One of the most useful techniques hunt teams can use for detecting anomalous activity is the analysis of parent-child process relationships. However, more capable adversaries can bypass this using Parent PID (PPID) Spoofing allowing the execution of a malicious process from an arbitrary parent process. While this technique itself is not new, having been covered by Cobalt Strike  and Didier Stevens  , very little research has been done in detecting such attacks.
In this blog, we will explore how this technique works and how defenders can utilize Event Tracing for Windows (ETW) to detect this technique. We’ll also release a proof of concept PowerShell script to perform PPID spoofing and DLL injection, as well as a Python script that makes use of the pywintrace  library to detect this activity.
Why spoof in the first place?
In the past attackers were often able to move through networks undetected, but with the rise of EDR and threat hunting the tables have started to turn. The use of parent-child process analysis in particular has been a useful technique in detecting anomalous activity generated during nearly every phase of a kill chain.
Some examples we use at Countercept:
– Macro payload delivery – WinWord spawning processes
– JS/VBS C# payload delivery – cscript spawning csc
– Lateral movement – services/wmiprvse spawning new processes
This has pushed attackers to re-evaluate their approach and look at techniques like PPID spoofing in order to bypass modern defensive teams.
Spoofing via CreateProcessA
There are a number of different ways to spoof process parents. In this post we’re going to focus on one of the simplest and most commonly used techniques involving the API call CreateProcessA.
CreateProcessA, unsurprisingly, lets users create new processes and by default, processes will be created with their inherited parent. However, this function also supports a parameter called “lpStartupInfo” where you can essentially define the parent process you want to use. This feature was first introduced in Windows Vista with the addition of UAC in order to correctly set parents.
At a deeper technical level, the lpStartupInfo parameter points to a STARTUPINFOEX structure .This structure contains an lpAttributeList and using UpdateProcThreadAttribute you can set the process parent via the “PROC_THREAD_ATTRIBUTE_PARENT_PROCESS” attribute.
As an aside, this approach can also be used for privilege escalation. The documentation alludes to this stating that “Attributes inherited from the specified process include handles, the device map, processor affinity, priority, quotas, the process token and job object.” Adam Chester has a blog that demonstrates how this can be abused to get SYSTEM in Windows .
Have I lied to my parents?
One of the most common ways to gain a foothold on a network is using a malicious macro document. Many payloads will often launch new processes, such as cmd, PowerShell, regsvr32 or certutil; Figure 3 shows an example of this with rundll32 spawning from winword. However, this behavior is relatively anomalous and can easily be detected by most modern blue-teams.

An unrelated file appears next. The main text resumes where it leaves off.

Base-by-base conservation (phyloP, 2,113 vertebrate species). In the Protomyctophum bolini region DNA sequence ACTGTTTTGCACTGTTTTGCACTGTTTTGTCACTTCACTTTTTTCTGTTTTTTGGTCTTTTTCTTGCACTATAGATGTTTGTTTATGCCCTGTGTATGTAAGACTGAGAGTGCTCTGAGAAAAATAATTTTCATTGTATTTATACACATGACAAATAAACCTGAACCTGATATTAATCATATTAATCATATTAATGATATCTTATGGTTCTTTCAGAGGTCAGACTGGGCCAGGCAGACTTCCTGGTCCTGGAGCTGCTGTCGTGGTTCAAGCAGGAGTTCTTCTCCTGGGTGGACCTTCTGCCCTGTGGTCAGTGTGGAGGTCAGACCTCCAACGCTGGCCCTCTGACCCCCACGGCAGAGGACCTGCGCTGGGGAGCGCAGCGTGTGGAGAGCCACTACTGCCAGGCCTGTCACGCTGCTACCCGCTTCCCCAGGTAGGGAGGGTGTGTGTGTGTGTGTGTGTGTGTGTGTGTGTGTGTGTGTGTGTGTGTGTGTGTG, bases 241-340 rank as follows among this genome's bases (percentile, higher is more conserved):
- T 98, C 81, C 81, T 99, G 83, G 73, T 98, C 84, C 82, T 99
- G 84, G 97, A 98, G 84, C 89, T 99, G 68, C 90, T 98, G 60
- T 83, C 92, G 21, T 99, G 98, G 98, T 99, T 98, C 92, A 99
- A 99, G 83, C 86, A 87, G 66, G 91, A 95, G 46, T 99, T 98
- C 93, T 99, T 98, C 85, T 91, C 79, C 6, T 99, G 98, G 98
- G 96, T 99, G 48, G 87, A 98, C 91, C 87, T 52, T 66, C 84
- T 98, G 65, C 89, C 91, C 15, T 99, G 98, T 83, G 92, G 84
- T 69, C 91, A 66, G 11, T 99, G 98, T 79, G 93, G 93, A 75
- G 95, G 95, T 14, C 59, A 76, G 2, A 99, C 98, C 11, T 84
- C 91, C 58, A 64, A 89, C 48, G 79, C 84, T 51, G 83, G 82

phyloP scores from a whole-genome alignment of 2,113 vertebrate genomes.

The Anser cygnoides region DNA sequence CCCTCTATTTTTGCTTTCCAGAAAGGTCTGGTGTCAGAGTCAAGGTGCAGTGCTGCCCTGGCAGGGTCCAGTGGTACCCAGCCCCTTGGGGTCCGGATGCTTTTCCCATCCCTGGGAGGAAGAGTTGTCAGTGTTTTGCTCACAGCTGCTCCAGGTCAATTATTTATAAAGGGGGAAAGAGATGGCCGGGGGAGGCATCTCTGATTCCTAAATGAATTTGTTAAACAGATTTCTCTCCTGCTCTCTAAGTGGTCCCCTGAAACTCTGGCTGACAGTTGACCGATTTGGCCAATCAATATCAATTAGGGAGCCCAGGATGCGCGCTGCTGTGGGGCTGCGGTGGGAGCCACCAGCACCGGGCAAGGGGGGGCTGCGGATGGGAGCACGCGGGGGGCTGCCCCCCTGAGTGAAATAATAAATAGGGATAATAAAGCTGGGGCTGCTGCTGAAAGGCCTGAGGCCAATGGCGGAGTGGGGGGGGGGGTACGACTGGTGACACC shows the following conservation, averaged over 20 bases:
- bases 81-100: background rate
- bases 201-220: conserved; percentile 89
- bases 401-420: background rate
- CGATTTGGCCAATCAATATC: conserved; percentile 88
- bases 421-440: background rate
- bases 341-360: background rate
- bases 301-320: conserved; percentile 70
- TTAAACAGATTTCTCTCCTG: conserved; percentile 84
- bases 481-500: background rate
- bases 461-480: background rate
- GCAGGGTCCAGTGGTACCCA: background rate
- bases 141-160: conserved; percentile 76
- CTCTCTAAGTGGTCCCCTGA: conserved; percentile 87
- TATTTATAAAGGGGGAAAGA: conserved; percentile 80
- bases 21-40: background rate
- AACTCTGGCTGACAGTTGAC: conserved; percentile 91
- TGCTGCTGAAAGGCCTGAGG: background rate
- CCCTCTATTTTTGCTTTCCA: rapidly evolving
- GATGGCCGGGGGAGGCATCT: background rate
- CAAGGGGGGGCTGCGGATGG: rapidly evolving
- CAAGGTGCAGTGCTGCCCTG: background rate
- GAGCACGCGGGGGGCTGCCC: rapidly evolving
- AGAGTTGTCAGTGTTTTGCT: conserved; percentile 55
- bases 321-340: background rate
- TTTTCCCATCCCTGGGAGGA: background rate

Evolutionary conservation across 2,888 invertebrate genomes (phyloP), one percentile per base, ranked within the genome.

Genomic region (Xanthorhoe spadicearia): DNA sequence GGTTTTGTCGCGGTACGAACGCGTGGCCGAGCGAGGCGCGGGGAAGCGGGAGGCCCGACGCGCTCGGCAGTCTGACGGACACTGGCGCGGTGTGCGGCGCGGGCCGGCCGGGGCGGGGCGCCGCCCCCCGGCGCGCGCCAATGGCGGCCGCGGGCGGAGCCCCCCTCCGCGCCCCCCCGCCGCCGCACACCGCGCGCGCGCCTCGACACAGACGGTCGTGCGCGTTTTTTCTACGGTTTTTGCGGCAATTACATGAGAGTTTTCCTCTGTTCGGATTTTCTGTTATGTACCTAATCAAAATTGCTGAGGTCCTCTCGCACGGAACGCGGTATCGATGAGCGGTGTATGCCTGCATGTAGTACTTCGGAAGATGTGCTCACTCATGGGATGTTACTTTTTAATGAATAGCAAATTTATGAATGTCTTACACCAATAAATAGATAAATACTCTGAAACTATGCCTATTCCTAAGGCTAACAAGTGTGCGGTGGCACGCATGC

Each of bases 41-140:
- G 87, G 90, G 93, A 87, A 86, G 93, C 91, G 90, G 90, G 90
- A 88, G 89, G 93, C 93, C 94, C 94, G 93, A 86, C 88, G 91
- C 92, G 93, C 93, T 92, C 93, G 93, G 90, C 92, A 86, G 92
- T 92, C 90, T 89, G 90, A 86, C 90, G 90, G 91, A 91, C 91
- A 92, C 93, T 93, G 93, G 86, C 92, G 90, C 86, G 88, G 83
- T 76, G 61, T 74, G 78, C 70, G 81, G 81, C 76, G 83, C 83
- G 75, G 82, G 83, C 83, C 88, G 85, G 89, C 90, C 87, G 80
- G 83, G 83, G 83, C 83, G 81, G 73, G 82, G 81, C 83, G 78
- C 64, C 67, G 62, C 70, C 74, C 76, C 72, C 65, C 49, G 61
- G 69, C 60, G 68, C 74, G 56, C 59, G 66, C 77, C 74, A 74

To overcome this issue, an attacker could instead use a VBS macro implementation of the CreateProcessA technique to launch a payload from an expected parent process (e.g. Explorer launching cmd) to blend in with the environment. Figure 4 gives a glimpse into how this could be implemented.
We won’t be releasing this VBS code; however, more information can be found here .
But, can we take this even further to avoid common Windows utilities completely? One option would be to use some form of DLL or memory injection to load a payload within an already running process.
To illustrate this we created a PowerShell script based on code from Didier Stevens  that can be used to create a process with a spoofed parent and then inject a DLL within it.
# ppid spoofing and process spoofing happening now. $result1 = [Kernel32]::InitializeProcThreadAttributeList([IntPtr]::Zero, 1, 0, [ref]$lpSize) $sInfoEx.lpAttributeList = [System.Runtime.InteropServices.Marshal]::AllocHGlobal($lpSize) $result1 = [Kernel32]::InitializeProcThreadAttributeList($sInfoEx.lpAttributeList, 1, 0, [ref]$lpSize) $result1 = [Kernel32]::UpdateProcThreadAttribute($sInfoEx.lpAttributeList, 0, 0x00020000, # PROC_THREAD_ATTRIBUTE_PARENT_PROCESS = 0x00020000 $lpValue, [IntPtr]::Size, [IntPtr]::Zero, [IntPtr]::Zero) $result1 = [Kernel32]::CreateProcess($spawnTo, [IntPtr]::Zero, [ref]$SecAttr, [ref]$SecAttr, 0, 0x08080004, #EXTENDED_STARTUPINFO_PRESENT | CREATE_NO_WINDOW | CREATE_SUSPENDED # 0x00080010, # EXTENDED_STARTUPINFO_PRESENT | CREATE_NEW_CONSOLE (This will show the window of the process) [IntPtr]::Zero, $GetCurrentPath, [ref] $sInfoEx, [ref] $pInfo)